Letters: June 2017

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Re: “A Space for Us

I really appreciated Ann Jaeger’s piece on the need for cheap and accessible creative spaces downtown, and I agree with the article’s arguments. The imagery felt incongruous, though. In an article warning against the dangers of gentrification, the pictures depicted people sipping wine and looking at conceptual art in a white-walled gallery. The writer describes Evans Contemporary as “a sleek and chic gallery with NYC flare.” For many, this will probably sound like the very definition of gentrification.

It’s true that gentrification is generally bad news in the end for working artists, and that the arts can be a site of resistance against the kind of short-sighted city planning Jaeger rightly criticizes in her piece. But, on the other hand, artists often play a role in the early stages of gentrification.

I don’t know whether Evans Contemporary is an agent of gentrification or not. Judging from Jaeger’s article, it sounds like it’s not. But artists in Peterborough need to be aware of their potential role in this process, and ask, how do we, as an arts community, resist this kind of development, rather than unwittingly encourage it?

Will Pearson


Trying to Say it Right

Re: “The Island

In an article full of great research and the perspectives of knowledgeable community members, I couldn’t help but be surprised at the use of the terms “consigned to a wheelchair” and “afflicted with” to describe the persons being interviewed. The language of affliction implies low quality of life caused by a disability, rather than by the structures that limit access for folks who have them (like our city’s crumbling sidewalks). Similarly, a wheelchair is a mobility device, and folks use them to get around. Words like “consigned” and confined” make wheelchair use seem inferior to able-bodied mobility. We aren’t consigned to our cars when we drive around.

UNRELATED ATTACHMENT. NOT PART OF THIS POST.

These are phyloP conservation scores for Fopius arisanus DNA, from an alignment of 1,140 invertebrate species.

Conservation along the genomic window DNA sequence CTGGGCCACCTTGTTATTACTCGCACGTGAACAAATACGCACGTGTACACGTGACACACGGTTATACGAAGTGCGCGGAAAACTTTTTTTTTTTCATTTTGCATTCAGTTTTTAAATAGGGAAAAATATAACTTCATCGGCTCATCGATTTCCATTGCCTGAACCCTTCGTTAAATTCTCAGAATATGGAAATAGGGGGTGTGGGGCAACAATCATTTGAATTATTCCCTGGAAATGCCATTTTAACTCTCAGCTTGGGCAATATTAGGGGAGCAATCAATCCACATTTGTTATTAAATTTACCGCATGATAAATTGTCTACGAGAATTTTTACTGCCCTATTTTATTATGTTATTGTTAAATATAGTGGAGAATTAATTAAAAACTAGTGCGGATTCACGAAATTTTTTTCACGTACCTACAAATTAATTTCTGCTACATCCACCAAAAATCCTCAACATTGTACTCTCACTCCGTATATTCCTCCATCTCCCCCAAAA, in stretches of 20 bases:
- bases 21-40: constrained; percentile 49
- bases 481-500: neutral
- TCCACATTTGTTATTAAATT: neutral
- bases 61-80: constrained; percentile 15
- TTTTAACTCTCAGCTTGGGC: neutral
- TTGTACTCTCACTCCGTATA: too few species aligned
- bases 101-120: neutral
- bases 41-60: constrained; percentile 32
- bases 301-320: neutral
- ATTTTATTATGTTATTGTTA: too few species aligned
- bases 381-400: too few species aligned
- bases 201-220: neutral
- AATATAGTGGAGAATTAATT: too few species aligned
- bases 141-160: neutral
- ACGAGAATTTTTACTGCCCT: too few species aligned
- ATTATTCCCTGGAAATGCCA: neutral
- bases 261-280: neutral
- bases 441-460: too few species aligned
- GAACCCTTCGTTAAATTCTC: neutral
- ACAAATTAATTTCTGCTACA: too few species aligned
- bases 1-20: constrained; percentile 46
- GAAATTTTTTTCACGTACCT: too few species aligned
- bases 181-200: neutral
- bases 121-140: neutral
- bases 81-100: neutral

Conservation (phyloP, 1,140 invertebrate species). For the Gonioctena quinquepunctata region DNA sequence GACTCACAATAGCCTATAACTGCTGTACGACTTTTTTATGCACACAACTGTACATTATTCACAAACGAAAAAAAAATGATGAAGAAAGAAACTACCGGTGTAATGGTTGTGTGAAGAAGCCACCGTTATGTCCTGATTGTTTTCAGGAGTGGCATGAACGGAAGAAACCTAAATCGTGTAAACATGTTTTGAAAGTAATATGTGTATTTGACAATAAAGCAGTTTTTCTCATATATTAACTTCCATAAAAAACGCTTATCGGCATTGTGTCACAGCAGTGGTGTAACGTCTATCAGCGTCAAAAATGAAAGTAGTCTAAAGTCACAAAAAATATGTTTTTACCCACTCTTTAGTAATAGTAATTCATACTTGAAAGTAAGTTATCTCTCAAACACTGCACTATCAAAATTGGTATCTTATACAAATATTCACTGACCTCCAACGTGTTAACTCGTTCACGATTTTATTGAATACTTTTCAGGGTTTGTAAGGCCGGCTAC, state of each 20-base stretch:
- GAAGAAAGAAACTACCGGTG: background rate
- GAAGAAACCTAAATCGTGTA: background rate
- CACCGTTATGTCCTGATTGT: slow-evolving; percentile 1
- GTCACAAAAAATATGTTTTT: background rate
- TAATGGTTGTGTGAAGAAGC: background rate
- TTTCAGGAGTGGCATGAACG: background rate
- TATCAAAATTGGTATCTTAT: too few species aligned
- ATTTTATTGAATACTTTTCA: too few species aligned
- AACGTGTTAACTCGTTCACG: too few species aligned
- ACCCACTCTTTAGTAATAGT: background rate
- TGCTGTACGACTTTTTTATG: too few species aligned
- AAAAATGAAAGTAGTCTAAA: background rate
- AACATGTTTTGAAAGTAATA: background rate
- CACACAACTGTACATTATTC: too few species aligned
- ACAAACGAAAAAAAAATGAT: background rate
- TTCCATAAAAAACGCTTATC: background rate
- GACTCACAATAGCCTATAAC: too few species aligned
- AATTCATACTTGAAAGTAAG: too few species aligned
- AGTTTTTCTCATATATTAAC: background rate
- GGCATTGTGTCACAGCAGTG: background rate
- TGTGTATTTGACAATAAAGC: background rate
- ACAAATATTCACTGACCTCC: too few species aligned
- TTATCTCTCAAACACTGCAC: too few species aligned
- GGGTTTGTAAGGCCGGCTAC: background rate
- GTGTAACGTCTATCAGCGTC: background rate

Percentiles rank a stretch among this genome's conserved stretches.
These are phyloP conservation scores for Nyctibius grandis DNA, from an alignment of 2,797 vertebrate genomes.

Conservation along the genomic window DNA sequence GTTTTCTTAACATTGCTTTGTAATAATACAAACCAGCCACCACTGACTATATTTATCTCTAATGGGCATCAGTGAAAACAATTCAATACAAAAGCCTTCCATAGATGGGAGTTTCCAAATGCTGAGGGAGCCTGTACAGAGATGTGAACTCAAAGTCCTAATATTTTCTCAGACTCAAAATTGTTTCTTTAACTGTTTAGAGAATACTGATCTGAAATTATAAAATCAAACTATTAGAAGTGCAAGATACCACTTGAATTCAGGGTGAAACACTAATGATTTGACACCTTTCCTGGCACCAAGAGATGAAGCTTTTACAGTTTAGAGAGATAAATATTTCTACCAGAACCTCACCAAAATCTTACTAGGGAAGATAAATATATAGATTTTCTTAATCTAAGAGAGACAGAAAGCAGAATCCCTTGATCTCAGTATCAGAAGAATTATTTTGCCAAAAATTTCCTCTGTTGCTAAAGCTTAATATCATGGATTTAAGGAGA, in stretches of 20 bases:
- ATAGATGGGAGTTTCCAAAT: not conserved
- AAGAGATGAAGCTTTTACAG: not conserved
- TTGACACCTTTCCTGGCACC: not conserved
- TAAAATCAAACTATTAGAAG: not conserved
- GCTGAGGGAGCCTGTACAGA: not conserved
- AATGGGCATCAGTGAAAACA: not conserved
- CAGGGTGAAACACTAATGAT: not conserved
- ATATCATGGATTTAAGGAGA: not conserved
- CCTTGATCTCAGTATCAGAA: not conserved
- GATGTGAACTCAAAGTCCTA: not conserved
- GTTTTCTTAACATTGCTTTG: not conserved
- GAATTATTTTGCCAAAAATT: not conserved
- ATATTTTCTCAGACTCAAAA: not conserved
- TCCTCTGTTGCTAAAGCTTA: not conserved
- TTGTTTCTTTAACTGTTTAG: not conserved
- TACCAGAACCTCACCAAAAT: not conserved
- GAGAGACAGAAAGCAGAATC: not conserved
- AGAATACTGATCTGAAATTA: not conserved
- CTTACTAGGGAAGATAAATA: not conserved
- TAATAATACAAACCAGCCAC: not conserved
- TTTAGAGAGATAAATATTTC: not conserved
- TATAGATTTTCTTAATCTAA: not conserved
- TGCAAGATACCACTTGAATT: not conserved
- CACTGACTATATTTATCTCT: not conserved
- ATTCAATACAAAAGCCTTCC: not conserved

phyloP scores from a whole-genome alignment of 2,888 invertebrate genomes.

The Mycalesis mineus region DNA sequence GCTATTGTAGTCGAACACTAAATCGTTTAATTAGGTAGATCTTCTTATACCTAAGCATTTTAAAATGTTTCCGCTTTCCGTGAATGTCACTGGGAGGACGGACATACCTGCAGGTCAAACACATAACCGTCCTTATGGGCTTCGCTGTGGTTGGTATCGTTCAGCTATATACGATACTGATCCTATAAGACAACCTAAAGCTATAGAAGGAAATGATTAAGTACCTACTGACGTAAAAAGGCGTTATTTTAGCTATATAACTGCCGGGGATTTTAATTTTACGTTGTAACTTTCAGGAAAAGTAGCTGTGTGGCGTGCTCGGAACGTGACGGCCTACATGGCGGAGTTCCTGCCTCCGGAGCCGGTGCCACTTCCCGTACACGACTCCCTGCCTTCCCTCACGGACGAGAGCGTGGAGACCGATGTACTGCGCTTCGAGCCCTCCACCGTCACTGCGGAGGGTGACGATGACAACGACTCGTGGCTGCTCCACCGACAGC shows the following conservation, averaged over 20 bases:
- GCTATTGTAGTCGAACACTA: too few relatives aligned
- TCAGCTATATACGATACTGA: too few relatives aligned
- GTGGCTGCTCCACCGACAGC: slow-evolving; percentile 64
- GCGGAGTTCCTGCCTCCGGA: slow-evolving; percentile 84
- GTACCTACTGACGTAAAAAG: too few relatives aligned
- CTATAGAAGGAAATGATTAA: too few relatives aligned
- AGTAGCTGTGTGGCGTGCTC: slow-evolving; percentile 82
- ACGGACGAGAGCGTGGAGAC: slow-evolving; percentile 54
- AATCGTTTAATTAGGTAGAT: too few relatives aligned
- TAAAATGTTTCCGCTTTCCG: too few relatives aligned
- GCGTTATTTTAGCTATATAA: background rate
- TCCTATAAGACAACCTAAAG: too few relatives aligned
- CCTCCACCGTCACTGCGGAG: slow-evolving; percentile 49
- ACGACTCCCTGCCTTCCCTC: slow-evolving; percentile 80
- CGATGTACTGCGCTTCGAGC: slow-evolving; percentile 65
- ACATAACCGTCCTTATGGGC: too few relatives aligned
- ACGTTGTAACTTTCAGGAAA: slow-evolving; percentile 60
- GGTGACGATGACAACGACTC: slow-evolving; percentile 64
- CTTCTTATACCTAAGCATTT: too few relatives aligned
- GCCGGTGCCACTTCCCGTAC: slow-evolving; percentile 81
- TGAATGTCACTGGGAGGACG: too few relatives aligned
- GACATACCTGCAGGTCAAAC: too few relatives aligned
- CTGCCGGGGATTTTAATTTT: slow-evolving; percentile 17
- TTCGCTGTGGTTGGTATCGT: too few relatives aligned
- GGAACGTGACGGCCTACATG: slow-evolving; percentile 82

I want to thank you for writing the article, because I had no idea that the KPP site posed such significant accessibility issues for its residents.

I’m trying to figure out how to use better language all the time. And I mess up. All the time. Hopefully, with articles like these and a community of collaborators, we’ll make the city a better place to live for everybody.

Shan Culkeen


A Failing Mental Health System

The John Lai murder saga is just another sad example of our mental health system. The failing of the police to get him admitted to D Wing at PRHC is another pathetic example of not dealing with people who are sick, how many times had the police dealt with him previously.

I deal with people who have serious issues on a daily basis, I have fought to have people admitted for mental health struggles and believe me it is a fight, I have attended appointments with friends with their psychologists and i come away depressed.

I agree that this man committed a horrible act and hope he gets the help he needs but to me the real crime is the failing of a mental health system that is broken. More training for police officers in dealing with mental health must be made mandatory and the use of crisis workers should be expanded but should not be awarded to the CMHA but people that actually aren’t afraid of dealing with the mentally ill.

Dan Hennessey

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